LORD OF THE PUNKS

School of Rock for the stage was the per­fect job for a Con­ser­va­tive Bri­tish peer, writes Jane Corn­well

The Weekend Australian - Review - - Feature -

You can for­give Ju­lian Fel­lowes his near rock ’n’ roll il­lit­er­acy, given that he got the script for School of Rock: The Mu­si­cal just right. “Who are AC/DC? What is the Clash?” he says over tea in a swish restau­rant in Sloane Square, cen­tral Lon­don, not too far from where the pint-sized cast of An­drew Lloyd Web­ber’s ac­claimed 2015 Broad­way mu­si­cal is wow­ing the West End; on the other side of the world, a sim­i­larly gifted clutch of Aussie kids are in their beds, dream­ing of School of Rock’s open­ing night at Her Majesty’s Theatre in Mel­bourne.

“I saw the Bea­tles when I was 15 and had hair down to my shoul­ders,” of­fers Fel­lowes in his ge­nial, pre­cisely spo­ken way, dressed House of Lords-style (a life peer, he sits on the Con­ser­va­tive gov­ern­ment benches) in a grey suit, crim­son braces and blue tie, his bald pate shin­ing in the au­tumn sun­shine com­ing softly through the win­dow on to our ta­ble. “Though I was hardly what you’d call a rebel.

“In fact when An­drew (Lloyd Web­ber), who I knew vaguely from show­biz cir­cles, rang to ask if I’d be in­ter­ested in do­ing the ‘book’ for School of Rock, I won­dered if he’d mud­dled me up with some­one else. But even­tu­ally I thought it was a great op­por­tu­nity not to be deal­ing with ladies’ maids and foot­men for once.”

Fel­lowes, 69, is best known for his mul­ti­far­i­ous ob­ser­va­tions of Bri­tain’s up­per classes, par­tic­u­larly as the cre­ator of the 2001 film Gos­ford Park (which won him an Os­car for best screen­play) and the pop­u­lar TV se­ries Down­ton Abbey (2010-15), that pe­riod drama fol­low­ing the lives of the Craw­ley fam­ily and their ser­vants in the former’s Ed­war­dian coun­try house.

Fel­lowes has penned sev­eral best­selling nov­els in­clud­ing 2004’s Snobs (about the mar­riage of an up­per-mid­dle-class girl to a peer) and is a recog­nis­able face from his act­ing roles on screen and stage playing dukes, kings and other aristo stock. Rock‘n’roll he is not.

Nonethe­less, any ini­tial scep­ti­cism was quashed after he sat down in the screen­ing room of his grand house in Dorset, south­west Eng­land, with his wife, Lady Emma Kitch­ener Fel­lowes (great-grand niece of the fa­mous soldier Her­bert, 1st Earl Kitch­ener), and their film­pro­ducer son Pere­grine (the Honor­able Pere­grine Charles-Mo­rant Kitch­ener Fel­lowes, now 27) and watched the ever-pop­u­lar 2003 Jack Black com­edy School of Rock, which Lloyd Web­ber had ob­tained the rights to adapt.

The story of Dewey Finn, a slobby former rock gui­tarist who in­vei­gles his way into an ex­clu­sive school as a sub­sti­tute teacher and turns a class of un­der­loved high achiev­ers into a mind­blow­ing rock band, res­onated with Fel­lowes, who recog­nised its themes.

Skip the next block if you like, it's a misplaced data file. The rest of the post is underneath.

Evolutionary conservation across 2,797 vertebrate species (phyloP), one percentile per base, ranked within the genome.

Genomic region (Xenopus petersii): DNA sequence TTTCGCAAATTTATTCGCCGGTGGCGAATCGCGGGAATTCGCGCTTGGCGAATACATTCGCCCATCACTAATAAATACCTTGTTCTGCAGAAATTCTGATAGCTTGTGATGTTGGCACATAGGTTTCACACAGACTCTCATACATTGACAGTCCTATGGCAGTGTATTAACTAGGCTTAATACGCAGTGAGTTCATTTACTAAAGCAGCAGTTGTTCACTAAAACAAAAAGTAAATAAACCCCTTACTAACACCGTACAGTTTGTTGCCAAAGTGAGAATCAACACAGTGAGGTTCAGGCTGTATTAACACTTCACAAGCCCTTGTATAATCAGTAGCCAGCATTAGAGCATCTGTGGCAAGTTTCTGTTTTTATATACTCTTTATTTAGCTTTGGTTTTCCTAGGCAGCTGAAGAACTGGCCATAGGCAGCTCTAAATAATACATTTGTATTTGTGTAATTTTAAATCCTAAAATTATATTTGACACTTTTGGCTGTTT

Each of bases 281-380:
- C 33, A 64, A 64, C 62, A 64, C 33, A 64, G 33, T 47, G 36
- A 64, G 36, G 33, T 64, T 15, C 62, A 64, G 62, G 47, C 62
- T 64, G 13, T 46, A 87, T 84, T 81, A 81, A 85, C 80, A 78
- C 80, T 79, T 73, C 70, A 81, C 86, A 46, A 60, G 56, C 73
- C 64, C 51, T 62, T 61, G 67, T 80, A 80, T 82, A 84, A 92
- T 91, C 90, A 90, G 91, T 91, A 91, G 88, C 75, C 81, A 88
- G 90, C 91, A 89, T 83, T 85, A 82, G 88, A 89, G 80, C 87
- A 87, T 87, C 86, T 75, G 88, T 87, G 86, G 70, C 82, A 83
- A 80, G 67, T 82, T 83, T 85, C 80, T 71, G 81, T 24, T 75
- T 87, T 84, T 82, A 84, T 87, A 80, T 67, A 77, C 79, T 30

“Pere­grine said, ‘Trust me, you will love it’ and I did, very much, though I knew we would have to broaden it out to make it worth the ticket price,” says Fel­lowes, who also wrote the scripts for the fam­ily mu­si­cals Wind in the Wil­lows, from Ken­neth Gra­hame’s clas­sic novel, and Dis­ney and Cameron Mack­in­tosh’s stage ver­sion of Mary Pop­pins, which ran in Aus­tralia from July 2010 to June 2012.

“It had the same strug­gle and tri­umph you see in films like As­phalt Jun­gle and To Sir With Love, this sense of some­one find­ing their self worth through help­ing oth­ers, these kids, to find self-worth.”

Black has said his scriptwrit­ing for School of Rock was led by the no­tion ‘What would AC/DC do?’ but Fel­lowes needed no such mo­ti­va­tion (or rock knowl­edge) in order to pep­per his script with rock cliches, many of them aided by the as­tound­ing mu­si­cal­ity of the kids (“Yes, the chil­dren play their own in­stru­ments,” runs a voiceover by Lloyd Web­ber at the top of the show). There’s the twirled drum­sticks and in­sou­ciant pouts, knee slides across the stage and mano y mano elec­tric guitar wig-outs. There’s the devil’s horns sign, a raised in­dex and pinky fin­ger ges­ture im­pos­si­ble to imag­ine be­ing flashed by Fel­lowes, whose own pinky fin­ger sports a signet ring em­bossed with a fam­ily crest that in­cludes the motto: “After bat­tle comes re­ward”, which is very Down­ton Abbey.

He sips his tea. “Of course we knew we would have to broaden it out if we wanted to ap­peal to ev­ery­body. There isn’t as much mu­sic in the film as you think; An­drew wrote 14 new songs, each of them ex­tra­or­di­nary. He cap­tures that sense of what it is to be young and un­able to ex­press your­self in words and so very of­ten it’s a song that cap­tures what you feel, makes sense of your emo­tions. I re­mem­ber that very well,” he adds, paus­ing to ac­knowl­edge a smil­ing woman who is pass­ing by our ta­ble.

The youngest of four broth­ers, Fel­lowes was born in Cairo, Egypt, to Bri­tish par­ents, staunch Catholics, whose at­ti­tudes were sur­pris­ingly pro­gres­sive. His fa­ther, Pere­grine Ed­ward Launcelot Fel­lowes, was a diplo­mat and Ara­bist who ac­tively cam­paigned to have Haile Se­lassie, the em­peror of Ethiopia — and the man at the heart of the Rasta­fari move­ment — re­stored to his throne dur­ing World War II.

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